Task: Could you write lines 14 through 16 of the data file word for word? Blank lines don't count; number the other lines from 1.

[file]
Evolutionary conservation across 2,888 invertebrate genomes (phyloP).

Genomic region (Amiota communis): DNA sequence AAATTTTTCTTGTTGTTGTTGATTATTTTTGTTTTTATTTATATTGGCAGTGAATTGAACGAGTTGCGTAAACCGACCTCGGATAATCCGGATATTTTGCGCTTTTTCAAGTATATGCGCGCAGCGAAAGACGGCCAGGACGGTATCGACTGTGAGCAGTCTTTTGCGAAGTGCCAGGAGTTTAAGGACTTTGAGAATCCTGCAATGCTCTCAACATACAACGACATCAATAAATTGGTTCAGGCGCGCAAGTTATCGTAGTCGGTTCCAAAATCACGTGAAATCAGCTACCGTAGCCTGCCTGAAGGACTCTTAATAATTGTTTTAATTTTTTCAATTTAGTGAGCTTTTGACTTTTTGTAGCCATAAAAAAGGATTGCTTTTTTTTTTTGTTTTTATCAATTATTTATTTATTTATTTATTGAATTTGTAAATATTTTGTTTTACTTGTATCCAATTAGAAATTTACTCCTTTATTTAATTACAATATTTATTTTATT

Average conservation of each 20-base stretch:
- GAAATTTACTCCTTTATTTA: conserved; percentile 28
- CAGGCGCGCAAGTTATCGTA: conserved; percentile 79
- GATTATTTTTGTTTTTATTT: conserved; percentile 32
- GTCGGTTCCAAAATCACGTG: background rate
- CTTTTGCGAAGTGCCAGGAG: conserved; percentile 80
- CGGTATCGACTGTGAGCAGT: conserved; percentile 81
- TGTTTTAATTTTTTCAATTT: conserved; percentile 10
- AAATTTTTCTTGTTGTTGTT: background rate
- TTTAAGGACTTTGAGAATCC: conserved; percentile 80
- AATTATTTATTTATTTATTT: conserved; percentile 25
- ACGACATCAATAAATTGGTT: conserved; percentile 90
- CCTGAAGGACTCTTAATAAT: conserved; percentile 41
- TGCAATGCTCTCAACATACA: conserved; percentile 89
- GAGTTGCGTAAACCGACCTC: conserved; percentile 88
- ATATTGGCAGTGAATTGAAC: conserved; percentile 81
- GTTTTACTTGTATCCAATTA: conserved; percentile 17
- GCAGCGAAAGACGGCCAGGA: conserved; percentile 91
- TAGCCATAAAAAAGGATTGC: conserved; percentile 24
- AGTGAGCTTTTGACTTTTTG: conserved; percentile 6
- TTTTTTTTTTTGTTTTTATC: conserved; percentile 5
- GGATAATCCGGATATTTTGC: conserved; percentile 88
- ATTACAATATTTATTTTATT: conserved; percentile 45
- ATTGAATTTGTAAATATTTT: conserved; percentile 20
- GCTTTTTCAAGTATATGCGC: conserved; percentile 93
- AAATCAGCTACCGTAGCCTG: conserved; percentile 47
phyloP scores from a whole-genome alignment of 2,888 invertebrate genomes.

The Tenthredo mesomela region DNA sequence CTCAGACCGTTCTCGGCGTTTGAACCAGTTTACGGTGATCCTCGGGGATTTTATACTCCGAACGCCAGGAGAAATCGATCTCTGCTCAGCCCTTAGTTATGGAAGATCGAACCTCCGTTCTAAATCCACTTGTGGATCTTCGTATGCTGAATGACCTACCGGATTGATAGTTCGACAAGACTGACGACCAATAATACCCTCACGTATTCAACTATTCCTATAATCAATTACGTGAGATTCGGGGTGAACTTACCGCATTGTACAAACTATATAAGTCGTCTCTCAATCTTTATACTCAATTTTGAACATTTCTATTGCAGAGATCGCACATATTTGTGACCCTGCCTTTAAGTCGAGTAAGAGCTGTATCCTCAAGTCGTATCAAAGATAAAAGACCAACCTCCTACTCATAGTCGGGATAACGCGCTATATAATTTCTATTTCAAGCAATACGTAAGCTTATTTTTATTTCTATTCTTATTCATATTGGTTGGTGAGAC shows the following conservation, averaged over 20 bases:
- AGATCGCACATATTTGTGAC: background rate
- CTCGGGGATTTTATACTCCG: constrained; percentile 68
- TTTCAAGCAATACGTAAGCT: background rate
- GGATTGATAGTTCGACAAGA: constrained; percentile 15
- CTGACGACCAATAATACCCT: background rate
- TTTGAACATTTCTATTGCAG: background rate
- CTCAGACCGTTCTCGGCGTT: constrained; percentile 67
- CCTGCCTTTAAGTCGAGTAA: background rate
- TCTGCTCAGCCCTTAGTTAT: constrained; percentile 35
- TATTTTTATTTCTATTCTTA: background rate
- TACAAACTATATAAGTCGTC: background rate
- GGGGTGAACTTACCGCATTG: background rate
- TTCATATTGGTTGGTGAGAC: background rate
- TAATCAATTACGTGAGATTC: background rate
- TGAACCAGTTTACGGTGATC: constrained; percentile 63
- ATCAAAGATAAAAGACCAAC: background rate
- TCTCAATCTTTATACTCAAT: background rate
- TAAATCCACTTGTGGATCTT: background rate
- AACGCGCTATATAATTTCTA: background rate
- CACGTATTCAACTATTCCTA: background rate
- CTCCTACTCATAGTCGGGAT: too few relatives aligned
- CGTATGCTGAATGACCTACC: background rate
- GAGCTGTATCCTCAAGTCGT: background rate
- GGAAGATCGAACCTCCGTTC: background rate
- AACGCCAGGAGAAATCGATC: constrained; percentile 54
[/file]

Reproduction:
- ACGACATCAATAAATTGGTT: conserved; percentile 90
- CCTGAAGGACTCTTAATAAT: conserved; percentile 41
- TGCAATGCTCTCAACATACA: conserved; percentile 89